Yanks discussing Arroyo with the Reds

From Jeff Fletcher of AOL Fanhouse:

The Yankees are in serious discussions with the Reds about acquiring Bronson Arroyo, although right now the deal may be hinging on how much of Arroyo’s remaining contract the Reds are willing to eat, major league sources told FanHouse on Monday. “It will get done,” one source said.

I think this would be a terrible trade for the Yankees. Arroyo has been bad on the road and at home for the Reds. However, before condemning, let me try and understand the Yankees’ thinking for a moment. Over the past 3 seasons in particular, Arroyo has become a second-half performer. His post-AS splits include a 3.90 ERA, a 1.28 WHIP and a .254 BAA. Last season, he posted a 5.97 ERA prior to the All-Star break, and then put together a 3.47 ERA after the All-Star break. The Yankees are probably interested in those numbers. Let’s hope that, if Cashman does trade for Arroyo, his splits will translate to his old home, the AL East.… Click here to read the rest

Discussion: In Appreciation Of Cashman

Brian Cashman has a reputation for being notoriously reticent when dealing with the media. He often sidesteps questions or bluntly gives a ”no comment” when asked about sensitive issues. While this may seem annoying to some, the alternative leads to the debacle we saw in Queens this afternoon. Omar Minaya’s loose lips made the Tony Bernazard situation worse, and may have cost him his own job. It is hard to imagine Brian Cashman committing a similar gaffe, and for that, I tip my cap to Brian. No matter what you think of his player procurement abilities, he always represents the Yankees with class and dignity. Kudos to Cash.… Click here to read the rest

Heyman on Halladay and the Yankees

From Jon Heyman (SI):

The Yankees believe their chances are practically nil after hearing from Toronto that it would take both Joba Chamberlain and Phil Hughes plus two more top prospects for Halladay. Jays GM J.P. Ricciardi wasn’t kidding when he told the Yankees up front it would take more from them and Boston than it would from other teams.

To have any shot at all at Halladay, the Yankees have to hope things fall through with Phillies, then consider whether to dangle one or the other, Chamberlain or Hughes. For Halladay, they might part with one (though not both).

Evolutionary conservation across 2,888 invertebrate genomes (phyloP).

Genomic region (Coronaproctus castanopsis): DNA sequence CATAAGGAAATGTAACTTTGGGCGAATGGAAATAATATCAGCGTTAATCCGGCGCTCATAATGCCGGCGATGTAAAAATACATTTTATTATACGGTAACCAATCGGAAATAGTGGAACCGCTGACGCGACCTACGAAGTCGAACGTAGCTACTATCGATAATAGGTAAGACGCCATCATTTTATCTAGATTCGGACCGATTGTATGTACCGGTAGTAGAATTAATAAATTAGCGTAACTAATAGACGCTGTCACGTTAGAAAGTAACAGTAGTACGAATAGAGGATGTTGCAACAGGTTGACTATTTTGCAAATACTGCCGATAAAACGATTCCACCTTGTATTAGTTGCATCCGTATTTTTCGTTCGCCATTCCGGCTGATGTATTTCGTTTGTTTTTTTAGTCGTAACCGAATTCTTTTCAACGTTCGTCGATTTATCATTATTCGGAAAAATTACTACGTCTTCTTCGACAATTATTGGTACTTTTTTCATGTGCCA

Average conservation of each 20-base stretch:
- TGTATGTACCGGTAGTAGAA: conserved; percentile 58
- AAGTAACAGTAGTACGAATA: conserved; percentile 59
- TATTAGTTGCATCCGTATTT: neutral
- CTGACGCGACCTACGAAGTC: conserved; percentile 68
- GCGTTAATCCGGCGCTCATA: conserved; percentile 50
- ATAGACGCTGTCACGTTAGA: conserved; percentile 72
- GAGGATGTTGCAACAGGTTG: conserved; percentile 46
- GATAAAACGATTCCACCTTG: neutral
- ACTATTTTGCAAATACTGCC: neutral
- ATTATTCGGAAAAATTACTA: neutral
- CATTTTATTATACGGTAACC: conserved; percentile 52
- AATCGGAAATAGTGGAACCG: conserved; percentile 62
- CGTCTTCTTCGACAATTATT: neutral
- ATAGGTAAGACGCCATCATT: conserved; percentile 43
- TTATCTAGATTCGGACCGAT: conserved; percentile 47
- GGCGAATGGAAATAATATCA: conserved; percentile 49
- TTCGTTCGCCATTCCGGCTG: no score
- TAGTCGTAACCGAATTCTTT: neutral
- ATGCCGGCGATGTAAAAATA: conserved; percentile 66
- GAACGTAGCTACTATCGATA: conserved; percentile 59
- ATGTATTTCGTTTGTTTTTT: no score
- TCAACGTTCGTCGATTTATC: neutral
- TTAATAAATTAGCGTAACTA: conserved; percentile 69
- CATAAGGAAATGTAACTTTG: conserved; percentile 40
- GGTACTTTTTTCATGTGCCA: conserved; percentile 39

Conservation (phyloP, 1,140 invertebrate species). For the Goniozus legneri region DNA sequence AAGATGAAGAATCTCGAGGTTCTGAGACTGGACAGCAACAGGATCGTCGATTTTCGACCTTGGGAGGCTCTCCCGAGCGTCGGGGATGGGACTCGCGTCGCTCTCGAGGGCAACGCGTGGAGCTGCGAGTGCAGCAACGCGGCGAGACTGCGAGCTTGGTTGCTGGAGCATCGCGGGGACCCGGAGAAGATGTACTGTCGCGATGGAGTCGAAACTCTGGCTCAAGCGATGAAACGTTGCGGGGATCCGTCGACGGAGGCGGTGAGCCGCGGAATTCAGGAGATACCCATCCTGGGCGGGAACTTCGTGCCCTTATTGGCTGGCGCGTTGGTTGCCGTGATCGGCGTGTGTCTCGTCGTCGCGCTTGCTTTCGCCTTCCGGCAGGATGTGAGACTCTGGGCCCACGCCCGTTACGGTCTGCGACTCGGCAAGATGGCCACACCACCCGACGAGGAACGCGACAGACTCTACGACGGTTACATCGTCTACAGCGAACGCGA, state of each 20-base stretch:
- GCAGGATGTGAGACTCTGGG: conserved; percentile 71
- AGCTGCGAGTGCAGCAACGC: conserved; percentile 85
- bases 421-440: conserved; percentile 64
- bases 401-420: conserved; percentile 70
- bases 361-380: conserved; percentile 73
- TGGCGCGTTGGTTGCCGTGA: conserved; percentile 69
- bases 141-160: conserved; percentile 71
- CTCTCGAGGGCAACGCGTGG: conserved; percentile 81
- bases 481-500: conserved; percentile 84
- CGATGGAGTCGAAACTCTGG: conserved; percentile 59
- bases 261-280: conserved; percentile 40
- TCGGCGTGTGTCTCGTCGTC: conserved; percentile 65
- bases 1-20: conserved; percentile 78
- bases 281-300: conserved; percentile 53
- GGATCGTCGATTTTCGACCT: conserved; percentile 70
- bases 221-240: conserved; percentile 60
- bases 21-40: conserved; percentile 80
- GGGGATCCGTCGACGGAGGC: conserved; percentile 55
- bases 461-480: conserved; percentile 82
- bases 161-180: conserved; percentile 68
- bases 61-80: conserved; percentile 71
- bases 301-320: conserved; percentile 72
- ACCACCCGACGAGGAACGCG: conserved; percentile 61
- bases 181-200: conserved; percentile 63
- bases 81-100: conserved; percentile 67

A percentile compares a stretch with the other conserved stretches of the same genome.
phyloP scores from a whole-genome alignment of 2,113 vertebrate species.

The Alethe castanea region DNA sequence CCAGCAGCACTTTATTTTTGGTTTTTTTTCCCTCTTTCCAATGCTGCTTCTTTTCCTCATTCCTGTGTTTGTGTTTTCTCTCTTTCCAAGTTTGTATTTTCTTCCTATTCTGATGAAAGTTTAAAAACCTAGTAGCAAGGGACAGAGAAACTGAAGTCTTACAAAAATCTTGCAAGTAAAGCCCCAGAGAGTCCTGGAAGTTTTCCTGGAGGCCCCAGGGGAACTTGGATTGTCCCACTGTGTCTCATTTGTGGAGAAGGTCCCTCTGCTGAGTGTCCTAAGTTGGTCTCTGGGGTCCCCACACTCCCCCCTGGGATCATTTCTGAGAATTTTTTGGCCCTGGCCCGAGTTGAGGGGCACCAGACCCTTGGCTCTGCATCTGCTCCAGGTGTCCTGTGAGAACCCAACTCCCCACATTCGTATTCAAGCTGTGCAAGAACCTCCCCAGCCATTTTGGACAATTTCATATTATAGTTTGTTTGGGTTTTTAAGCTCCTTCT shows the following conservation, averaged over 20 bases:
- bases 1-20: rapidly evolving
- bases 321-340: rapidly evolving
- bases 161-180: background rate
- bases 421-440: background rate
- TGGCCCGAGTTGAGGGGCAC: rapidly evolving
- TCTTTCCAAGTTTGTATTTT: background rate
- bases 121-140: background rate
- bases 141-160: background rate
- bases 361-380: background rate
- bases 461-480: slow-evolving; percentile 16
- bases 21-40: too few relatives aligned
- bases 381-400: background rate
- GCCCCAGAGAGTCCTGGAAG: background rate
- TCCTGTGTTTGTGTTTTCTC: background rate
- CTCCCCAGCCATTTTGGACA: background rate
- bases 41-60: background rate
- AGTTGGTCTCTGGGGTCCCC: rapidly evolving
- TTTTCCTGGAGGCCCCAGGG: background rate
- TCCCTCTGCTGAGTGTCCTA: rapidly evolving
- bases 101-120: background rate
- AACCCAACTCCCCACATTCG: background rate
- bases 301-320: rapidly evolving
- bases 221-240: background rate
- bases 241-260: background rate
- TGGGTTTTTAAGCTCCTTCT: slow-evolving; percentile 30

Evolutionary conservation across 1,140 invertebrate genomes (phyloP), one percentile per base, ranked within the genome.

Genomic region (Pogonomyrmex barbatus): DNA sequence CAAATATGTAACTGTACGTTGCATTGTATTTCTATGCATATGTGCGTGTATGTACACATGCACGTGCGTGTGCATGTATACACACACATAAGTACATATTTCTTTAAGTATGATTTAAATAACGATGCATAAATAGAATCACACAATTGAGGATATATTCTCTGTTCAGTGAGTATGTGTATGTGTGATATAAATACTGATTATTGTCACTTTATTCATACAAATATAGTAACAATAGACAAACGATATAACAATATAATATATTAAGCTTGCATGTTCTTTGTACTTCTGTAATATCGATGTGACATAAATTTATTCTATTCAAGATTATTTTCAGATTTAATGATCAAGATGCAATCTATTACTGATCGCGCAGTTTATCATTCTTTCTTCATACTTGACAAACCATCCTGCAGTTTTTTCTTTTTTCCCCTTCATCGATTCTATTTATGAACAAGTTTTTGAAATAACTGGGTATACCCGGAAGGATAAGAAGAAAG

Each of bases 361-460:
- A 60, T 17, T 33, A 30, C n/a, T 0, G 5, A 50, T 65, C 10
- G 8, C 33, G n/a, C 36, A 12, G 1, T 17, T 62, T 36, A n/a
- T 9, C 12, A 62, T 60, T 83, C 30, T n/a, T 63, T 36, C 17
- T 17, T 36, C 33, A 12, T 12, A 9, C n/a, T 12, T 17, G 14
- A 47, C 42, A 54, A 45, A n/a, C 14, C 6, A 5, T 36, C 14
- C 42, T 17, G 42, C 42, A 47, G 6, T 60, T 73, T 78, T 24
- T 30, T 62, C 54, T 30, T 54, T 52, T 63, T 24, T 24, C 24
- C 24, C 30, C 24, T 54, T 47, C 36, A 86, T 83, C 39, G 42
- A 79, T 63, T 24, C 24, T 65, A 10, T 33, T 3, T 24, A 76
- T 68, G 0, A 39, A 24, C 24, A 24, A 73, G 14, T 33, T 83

One AL scout said he’d offer Chamberlain, but not Hughes. “I think Hughes is going to be good, but Joba I wonder about. He hasn’t learned his lesson from showboating yet. In fact, he’s gotten worse. He’s extremely talented, but I just wonder whether he’ll break down.”

While Chamberlain’s antics annoy some folks, he has put together two straight excellent starts.

Click here to read the rest

Derek Jeter For MVP

Yankee Captain, World Series MVP, ASG MVP, Rookie of the Year. Derek Jeter has had a much lauded career, and certainly has never been lacking recognition. However, for all of his illustrious accomplishments and accolades, there is one award that he has yet to nab: American league MVP. He was close in 1998 and 1999, and had the award stolen from him by Justin Mourneau in 2006. However, 2009 may finally be his year, assuming that he maintains his stellar performance. Let us take a closer look at the numbers that support his case.

BA: .321 (5th in AL)
OBP: .398 (6th)
Runs: 63 (11th)
Hits: 123 (T-2nd)
BB: 46 (20th)

Power numbers are bound to be lower as a SS, so I thought it would be more instructive to compare him to other shortstops for those statistics.

SLG: .457 (2nd among AL SS)
2B: 19 (5th)
HR: 11 (T-1st)
RBI: 43 (4th- leader at 47) (remember, Derek is leading off)
UZR: 4.4 (3rd)

Jeter is third in AL WAR (Wins Above Replacement) behind Ben Zobrist and Joe Mauer, with Evan Longoria just behind him.Click here to read the rest

IIATMS Tryout #3: Brendan Gawlowski

Jarrod Washburn’s 2009 Season

What has happened to Jarrod Washburn this season? Entering the final year of his four year contract with Seattle, Washburn had failed to post an ERA+ above league average once. However, Washburn sports a 2.72 ERA in 2009, good for fourth in the American League. Before we write off this performance as a fluke or herald him for his vast improvement, we should ask a few questions. Is he getting lucky? Is he getting help from his defense? Is he a legitimately improved pitcher?

First let us examine how lucky he might be getting. A pitcher might be considered “lucky” if his opponents batting average on balls in play is significantly lower than league average. With a few exceptions, pitchers have very little control of the result of a batted ball (home runs are not counted as balls in play.) The league average on BABIP is .300, but Washburn is sporting a BABIP of only .251.… Click here to read the rest